Monthly Archives: October 2016

Granny Apple Crisp


Last weekend, my daughter and I taught outdoor cooking to an awesome bunch of Girl Scout adult volunteers and teens. This crisp is one of the things we made. I promised them I would get it posted to the blog right away and here it is! We also made Cookie’s Cornbread and Vegetarian 3-Bean Chili. I’ll have the chili posted soon.


I love crisps and this crisp is one of my favorites because it uses tart Granny Smith apples and has a sweet and cinnamony toasted crunchy oat topping. We have made this crisp for a dessert following lunch or dinner and we’ve also made it for breakfast. We justified making it for breakfast because it has apples and oatmeal in it. So if you want to make it for breakfast, tell them, “Cookie said it was okay!”

We like to prep all our dry ingredients at home. You could also prep your apples at home and just add a smidge of lemon juice to the bag to keep them from oxidizing and turning brown, but this will add a bit more tartness to the crisp, which isn’t necessarily a bad thing.

When you get to camp it’s just “some assembly required.” So, as a dessert or as a breakfast item, this crisp is a winner.


12-inch Dutch oven

1 cup +2 tablespoons flour
1 cup + 2 tablespoons brown sugar
¾ cup old-fashioned oats
3 teaspoons cinnamon
½ teaspoon nutmeg
¼ teaspoon all spice
6 tablespoons butter, softened
6 large Granny Smith apples, peeled, cored and diced

At home, combine flour, brown sugar, oats, cinnamon, nutmeg, and all spice in a gallon-size heavy-duty resealable bag for transport to camp in your food tote.

In camp, peel, core and dice the apples. Foil line your Dutch oven and start 25 coals. Apply a thin coating of butter or oil to the foil.

Add butter to the dry ingredients in the resealable bag. Seal the bag and thoroughly mush ingredients together with hands until you get a nice crumbly texture.

Spread apples evenly in Dutch oven. Spoon butter-flour mixture evenly over the apples.

Bake in a 350°F oven, using 17 coals on the lid and 8 underneath, for 1 hour. Refresh coals as needed.

Serves 8

You could also make a double batch in a 16-inch Dutch oven. Adjust coals as necessary.

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Categories: Breakfasts, Desserts, Dutch Oven, Recipes | Tags: , , , , , , , , , , , , | Leave a comment

Dynamics of a Dump Cake


Dump cakes are a classic Scouting Dutch oven dessert; however, most of the dump cakes I have encountered over the years have not been very successful. The cake mix doesn’t cook properly and there are pockets of dry powder and ugh! No, thank you.

However, back in June, I was prepping for a week at the Chisholm Trail High Adventure Camp in Texas with the older scouts of my son’s Boy Scout troop. At the end of the week, my scouts expected the Scoutmaster and I to enter the dump cake cookoff. I didn’t want to let them down so I spent some time wrapping my brain around the dump cake concept and I discovered a few things.

While it is, in fact, called a “dump” cake, I don’t believe that you literally just dump the ingredients in the Dutch oven. I believe a wee bit of mixing is still needed for a successful dump cake.

When making a dump cake, I believe there are 2 outcomes you are going for. One is more of a cobbler style with fruit on the bottom and cake on the top. The other is more of a crisp style with fruit on the bottom and a crunchy crumb mixture on top.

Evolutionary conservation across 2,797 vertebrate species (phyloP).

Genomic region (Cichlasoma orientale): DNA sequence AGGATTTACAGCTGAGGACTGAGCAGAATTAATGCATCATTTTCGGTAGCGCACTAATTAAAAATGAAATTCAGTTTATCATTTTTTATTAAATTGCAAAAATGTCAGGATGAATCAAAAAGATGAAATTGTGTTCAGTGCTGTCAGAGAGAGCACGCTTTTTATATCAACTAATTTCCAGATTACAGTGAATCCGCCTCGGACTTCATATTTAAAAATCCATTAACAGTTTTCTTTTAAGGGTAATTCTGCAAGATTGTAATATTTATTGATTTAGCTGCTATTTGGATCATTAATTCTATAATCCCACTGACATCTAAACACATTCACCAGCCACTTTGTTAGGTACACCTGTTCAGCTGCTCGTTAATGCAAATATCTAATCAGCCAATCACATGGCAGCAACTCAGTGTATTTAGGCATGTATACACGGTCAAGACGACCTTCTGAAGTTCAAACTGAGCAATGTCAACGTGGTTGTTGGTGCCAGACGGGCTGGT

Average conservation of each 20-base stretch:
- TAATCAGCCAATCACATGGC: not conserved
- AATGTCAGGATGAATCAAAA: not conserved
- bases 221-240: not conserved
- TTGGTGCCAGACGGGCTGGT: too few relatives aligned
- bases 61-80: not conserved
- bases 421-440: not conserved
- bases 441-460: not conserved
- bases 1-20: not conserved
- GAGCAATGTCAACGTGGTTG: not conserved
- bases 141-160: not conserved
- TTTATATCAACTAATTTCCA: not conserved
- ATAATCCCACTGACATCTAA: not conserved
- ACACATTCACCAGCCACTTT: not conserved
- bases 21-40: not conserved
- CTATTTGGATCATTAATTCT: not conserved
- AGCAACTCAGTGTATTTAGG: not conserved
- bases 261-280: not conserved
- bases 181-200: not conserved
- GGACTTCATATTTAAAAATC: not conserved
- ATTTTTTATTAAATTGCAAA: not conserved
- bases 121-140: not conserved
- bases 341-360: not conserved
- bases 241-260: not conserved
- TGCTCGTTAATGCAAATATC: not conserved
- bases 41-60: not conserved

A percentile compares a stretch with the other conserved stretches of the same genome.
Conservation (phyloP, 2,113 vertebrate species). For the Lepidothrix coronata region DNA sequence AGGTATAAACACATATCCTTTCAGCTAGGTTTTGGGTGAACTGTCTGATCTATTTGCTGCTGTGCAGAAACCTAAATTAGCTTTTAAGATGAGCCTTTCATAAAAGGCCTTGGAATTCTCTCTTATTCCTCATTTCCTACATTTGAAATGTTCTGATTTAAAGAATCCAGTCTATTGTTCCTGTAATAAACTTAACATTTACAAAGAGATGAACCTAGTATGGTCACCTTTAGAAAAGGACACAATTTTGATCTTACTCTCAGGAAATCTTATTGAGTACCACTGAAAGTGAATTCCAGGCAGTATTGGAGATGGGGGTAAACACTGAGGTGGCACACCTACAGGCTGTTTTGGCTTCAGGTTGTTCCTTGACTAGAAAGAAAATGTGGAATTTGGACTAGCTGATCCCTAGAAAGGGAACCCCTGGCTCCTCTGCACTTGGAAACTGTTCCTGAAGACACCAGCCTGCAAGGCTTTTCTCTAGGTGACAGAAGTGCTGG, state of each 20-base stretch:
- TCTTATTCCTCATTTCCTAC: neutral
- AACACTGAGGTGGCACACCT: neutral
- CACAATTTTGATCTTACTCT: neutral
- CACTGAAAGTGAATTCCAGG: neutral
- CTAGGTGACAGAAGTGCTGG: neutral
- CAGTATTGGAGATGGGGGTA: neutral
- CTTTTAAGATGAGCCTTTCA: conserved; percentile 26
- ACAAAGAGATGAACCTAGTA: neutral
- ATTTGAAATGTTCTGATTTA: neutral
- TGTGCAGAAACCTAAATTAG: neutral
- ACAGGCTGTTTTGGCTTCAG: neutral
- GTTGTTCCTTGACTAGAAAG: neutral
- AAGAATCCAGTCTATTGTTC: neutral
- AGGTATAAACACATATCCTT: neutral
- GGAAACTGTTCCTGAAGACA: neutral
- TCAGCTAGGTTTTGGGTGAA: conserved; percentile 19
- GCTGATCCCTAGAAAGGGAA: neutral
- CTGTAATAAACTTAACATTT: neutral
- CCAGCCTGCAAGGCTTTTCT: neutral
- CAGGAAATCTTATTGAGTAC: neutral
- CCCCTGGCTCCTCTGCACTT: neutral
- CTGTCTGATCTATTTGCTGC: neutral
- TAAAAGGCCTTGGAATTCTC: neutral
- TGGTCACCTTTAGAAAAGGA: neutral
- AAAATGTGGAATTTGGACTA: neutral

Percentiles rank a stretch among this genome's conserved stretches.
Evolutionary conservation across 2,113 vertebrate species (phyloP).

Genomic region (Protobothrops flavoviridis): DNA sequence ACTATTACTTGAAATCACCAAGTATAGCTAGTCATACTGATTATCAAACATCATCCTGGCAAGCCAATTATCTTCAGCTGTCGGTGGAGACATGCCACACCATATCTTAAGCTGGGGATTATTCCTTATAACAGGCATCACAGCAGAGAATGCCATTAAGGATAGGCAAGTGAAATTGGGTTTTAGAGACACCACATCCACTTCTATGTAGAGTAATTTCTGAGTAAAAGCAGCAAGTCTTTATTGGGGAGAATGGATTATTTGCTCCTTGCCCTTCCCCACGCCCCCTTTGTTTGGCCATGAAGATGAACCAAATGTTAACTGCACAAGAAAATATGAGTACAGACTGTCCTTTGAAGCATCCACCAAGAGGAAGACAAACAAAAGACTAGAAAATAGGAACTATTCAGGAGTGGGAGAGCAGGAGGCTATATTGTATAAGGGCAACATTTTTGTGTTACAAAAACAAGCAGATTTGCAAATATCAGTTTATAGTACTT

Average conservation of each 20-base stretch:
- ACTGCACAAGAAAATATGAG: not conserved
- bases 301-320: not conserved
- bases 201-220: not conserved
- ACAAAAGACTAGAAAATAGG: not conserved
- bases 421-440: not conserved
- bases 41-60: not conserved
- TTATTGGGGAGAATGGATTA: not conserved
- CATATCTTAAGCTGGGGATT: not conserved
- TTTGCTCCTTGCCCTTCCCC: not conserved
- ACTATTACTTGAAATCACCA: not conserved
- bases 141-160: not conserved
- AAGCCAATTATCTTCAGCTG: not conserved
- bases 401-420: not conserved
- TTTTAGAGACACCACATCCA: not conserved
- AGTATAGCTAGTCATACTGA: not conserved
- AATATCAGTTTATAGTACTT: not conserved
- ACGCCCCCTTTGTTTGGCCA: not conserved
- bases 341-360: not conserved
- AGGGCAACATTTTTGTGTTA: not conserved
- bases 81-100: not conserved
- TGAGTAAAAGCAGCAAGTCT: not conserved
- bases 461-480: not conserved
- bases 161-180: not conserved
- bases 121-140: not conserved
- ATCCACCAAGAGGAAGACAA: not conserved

For the cobbler style dump cake, add your fruit to the bottom of the Dutch oven. In a bowl, mix your cake mix with whatever you are going to use for the liquid. You could follow the instructions on the box and use eggs, oil, milk or water or you can use a can of soda pop for your liquid. The soda pop is a fun way to introduce some additional flavor and it adds a weird element that kids find exciting. Pour your cake and soda mixture carefully over the fruit and bake.

For the crisp style dump cake, add your fruit to the bottom of the Dutch oven. In a bowl, using a pastry cutter, 2 forks, or your fingers, cut butter into the cake mix until it resembles course crumbs. You could also stir in some chopped nuts for additional crunch. Sprinkle your crumb mixture over the fruit and bake.

Making your dump cakes this way is going to be far more successful and provide a dessert that you actually want to eat.

So what did we end up making for the Dump Cake Cookoff at High Adventure Camp in Texas? Well, we had one can of Sprite that we’d purchased in advance at the Trading Post. We had to guard it for days to make sure it didn’t get drank! All we had for a measuring cup was a large paper cup. The pie fillings were in the big #10 cans and the cake mixes were likewise in bulk in 10lb bags, so the Scoutmaster and I worked together and we totally winged it.

I chose peach pie filling and he chose the yellow cake mix. We thought those would go nicely with each other and would be different from all the chocolate dumps cakes we were watching being made. While I spooned the peach pie filling into the bottom of the Dutch oven, he mixed the cake mix with the Sprite. I dusted the top of the peaches with our secret ingredient we’d packed from home, aka, cinnamon. We carefully poured the cake mix over the peaches and took the Dutch oven to the campfire to bake. Because we were using coals from the fire, we had to eyeball it, but I think we did pretty good. We were done in the allotted time with only a small burnt spot on top, which I scraped off before we served.

Unfortunately, the judges chose chocolate dump cakes as the winners; however, all the scouts who tasted our dump cake said it should have won, so we feel we won the popular vote!

Soon, I’ll post the Dump Cake I made at Summer Camp this summer. And, yes, it was chocolate!

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Categories: Cooking Outdoors | Tags: , , , , , , , , , , | Leave a comment

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